PHOTO: Jabhat al-Nusra fighters in northwest Syria

The Associated Press and other outlets headline the false information this morning that the Islamic State and the “Al Qa’eda” — i.e., the Islamist faction Jabhat al-Nusra — have reunited to fight the “moderate” Syrian insurgency.

See also Syria Special: Did Chechen Commander Seek Ceasefire With Islamic State on Behalf of Insurgency?

AP declares, “IS, Al-Qaida Reach Accord in Syria“:

Militant leaders from the Islamic State group and al-Qaida gathered at a farm house in northern Syria last week and agreed on a plan to stop fighting each other and work together against their opponents, a high-level Syrian opposition official and a rebel commander have told The Associated Press….

The Associated Press reported late last month on signs that the two groups appear to have curtailed their feud with informal local truces. Their new agreement, according to the sources in rebel groups opposed to both IS and Nusra Front, would involve a promise to stop fighting and team up in attacks in some areas of northern Syria.

Jabhat al-Nusra and the Islamic State split in spring 2013 over leadership of the jihadist movement in Syria and the approach to working with Syrian groups and other factions within the insurgency. When Al Qa’eda head Ayman al-Zawahiri ruled in favor of Jabhat al-Nusra, the Islamic State broke from Al Qa’eda. The dispute reached the point where the Islamic State killed the mediator appointed by al-Zawahiri to end the tensions.

However, as soon as Jabhat al-Nusra defeated the Syrian Revolutionary Front — which has received political and military backing from the US — in northwest Syria in a local dispute last month, false stories began appearing that the Islamist faction was again fighting alongside the Islamic State. In particular, articles claimed — with no support other than assertions from unnamed individuals — that Islamic State fighters had helped Jabhat at al-Nusra in its fight against the SRF and another US-backed group, Harakat Hazm.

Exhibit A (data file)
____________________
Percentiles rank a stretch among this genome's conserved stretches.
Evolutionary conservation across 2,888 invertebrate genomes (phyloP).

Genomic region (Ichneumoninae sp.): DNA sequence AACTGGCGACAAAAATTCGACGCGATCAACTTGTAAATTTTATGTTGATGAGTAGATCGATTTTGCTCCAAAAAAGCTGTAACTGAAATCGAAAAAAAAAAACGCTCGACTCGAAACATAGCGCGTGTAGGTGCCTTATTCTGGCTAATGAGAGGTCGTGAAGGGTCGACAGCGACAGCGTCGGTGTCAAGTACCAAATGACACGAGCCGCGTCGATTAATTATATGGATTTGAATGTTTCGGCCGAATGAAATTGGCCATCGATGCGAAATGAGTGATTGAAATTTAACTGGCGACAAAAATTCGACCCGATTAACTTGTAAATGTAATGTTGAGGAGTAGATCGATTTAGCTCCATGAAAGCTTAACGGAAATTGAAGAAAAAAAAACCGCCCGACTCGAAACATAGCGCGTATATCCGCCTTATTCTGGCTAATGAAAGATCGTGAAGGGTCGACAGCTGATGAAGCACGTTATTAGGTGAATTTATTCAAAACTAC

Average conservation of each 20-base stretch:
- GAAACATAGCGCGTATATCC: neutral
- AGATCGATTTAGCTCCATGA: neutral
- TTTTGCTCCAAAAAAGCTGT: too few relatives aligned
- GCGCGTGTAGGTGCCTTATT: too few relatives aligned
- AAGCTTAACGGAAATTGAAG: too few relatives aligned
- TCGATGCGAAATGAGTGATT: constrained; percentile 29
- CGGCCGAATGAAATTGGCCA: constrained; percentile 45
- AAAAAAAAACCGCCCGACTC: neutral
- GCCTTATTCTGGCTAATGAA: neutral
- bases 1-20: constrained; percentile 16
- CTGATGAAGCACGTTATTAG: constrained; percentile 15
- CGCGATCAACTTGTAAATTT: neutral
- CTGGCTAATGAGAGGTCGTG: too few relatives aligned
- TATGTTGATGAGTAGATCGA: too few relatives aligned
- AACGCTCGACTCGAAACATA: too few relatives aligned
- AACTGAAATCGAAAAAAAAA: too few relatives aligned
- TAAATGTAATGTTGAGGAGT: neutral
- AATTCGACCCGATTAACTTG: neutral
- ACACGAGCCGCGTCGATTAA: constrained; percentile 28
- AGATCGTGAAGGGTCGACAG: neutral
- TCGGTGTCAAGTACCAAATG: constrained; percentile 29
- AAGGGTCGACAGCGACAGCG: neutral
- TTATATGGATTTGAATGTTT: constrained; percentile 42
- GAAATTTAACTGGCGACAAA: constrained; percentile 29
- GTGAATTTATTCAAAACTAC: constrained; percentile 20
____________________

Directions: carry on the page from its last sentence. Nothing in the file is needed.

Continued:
Much of the “information” fed to the press came out of Turkey. Some of it was from SRF members pushing back against their defeat. Some came from members of the Free Syrian Army who see Jabhat al-Nusra as a threat for leadership within the insurgency.

The latest AP story follows that pattern:

According to a Syrian opposition official speaking in Turkey, the meeting took place Nov. 2 in the town of Atareb, west of Aleppo, starting at around midnight and lasting until 4 a.m. The official said the meeting was closely followed by members of his movement, and he is certain that an agreement was reached. The official said about seven top militant leaders attended.

A second source, a commander of brigades affiliated with the Western-backed Free Syrian Army who is known as Abu Musafer, said he also had learned that high-ranking members of Nusra and IS met on Nov. 2. He did not disclose the exact location, but said it was organized by a third party and took place in an area where the FSA is active.

According to Abu Musafer, two decisions were reached: First, to halt infighting between Nusra and IS and second, for the groups together to open up fronts against Kurdish fighters in a couple of new areas of northern Syria.